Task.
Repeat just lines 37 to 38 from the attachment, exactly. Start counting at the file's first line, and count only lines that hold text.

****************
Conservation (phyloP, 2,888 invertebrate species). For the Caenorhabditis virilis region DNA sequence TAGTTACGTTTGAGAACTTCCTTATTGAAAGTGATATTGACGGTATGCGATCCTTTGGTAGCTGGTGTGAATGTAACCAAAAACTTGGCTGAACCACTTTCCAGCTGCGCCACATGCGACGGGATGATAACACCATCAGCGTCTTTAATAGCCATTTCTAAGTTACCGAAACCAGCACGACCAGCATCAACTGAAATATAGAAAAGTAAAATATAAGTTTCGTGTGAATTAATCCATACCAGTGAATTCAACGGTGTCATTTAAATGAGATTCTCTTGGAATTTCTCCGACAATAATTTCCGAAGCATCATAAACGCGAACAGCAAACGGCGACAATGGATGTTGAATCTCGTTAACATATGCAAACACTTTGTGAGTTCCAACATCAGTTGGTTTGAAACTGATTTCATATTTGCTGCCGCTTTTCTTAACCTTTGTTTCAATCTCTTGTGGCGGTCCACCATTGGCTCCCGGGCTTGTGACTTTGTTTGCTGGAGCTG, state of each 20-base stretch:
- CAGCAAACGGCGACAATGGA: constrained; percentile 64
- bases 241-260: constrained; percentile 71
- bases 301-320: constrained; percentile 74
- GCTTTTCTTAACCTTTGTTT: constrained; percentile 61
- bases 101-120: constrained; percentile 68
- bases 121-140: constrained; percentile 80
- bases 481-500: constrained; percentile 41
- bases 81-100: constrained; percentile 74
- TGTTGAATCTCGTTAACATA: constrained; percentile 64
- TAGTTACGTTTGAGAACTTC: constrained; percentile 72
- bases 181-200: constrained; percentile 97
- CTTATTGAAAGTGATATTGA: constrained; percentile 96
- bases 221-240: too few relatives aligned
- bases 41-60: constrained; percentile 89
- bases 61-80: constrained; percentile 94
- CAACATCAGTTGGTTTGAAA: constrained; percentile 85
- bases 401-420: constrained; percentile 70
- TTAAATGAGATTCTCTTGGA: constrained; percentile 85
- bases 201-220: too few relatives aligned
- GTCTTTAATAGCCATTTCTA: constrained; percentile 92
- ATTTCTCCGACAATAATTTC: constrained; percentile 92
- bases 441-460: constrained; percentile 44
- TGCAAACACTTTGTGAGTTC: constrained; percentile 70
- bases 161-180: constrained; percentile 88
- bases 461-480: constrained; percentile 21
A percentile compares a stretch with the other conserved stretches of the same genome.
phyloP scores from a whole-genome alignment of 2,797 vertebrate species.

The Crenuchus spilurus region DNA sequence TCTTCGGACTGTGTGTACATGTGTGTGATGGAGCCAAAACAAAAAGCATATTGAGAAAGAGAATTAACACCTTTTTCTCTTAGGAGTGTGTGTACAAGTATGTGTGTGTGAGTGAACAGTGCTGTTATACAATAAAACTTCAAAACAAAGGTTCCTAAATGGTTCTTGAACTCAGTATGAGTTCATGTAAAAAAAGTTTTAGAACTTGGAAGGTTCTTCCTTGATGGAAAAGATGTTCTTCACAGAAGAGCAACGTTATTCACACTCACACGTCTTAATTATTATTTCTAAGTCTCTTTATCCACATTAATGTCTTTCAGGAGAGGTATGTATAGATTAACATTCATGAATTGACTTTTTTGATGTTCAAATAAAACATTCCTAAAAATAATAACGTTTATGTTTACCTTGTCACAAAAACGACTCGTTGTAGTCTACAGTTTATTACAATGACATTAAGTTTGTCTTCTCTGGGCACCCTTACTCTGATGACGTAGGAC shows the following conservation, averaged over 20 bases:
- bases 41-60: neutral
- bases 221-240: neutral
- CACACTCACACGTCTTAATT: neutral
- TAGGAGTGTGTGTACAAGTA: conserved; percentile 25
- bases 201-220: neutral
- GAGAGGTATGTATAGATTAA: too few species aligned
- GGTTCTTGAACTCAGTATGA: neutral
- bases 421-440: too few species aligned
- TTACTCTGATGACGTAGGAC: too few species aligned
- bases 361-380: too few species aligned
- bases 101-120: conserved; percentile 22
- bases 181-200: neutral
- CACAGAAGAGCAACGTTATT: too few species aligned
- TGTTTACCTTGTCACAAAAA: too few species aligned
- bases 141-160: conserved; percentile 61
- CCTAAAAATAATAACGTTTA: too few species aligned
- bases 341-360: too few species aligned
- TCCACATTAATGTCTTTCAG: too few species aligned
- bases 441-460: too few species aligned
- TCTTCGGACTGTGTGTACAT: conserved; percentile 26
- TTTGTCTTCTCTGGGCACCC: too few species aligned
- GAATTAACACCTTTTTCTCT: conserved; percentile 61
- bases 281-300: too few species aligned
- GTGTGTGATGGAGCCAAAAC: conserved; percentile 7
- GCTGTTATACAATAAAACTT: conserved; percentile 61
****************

- bases 421-440: too few species aligned
- TTACTCTGATGACGTAGGAC: too few species aligned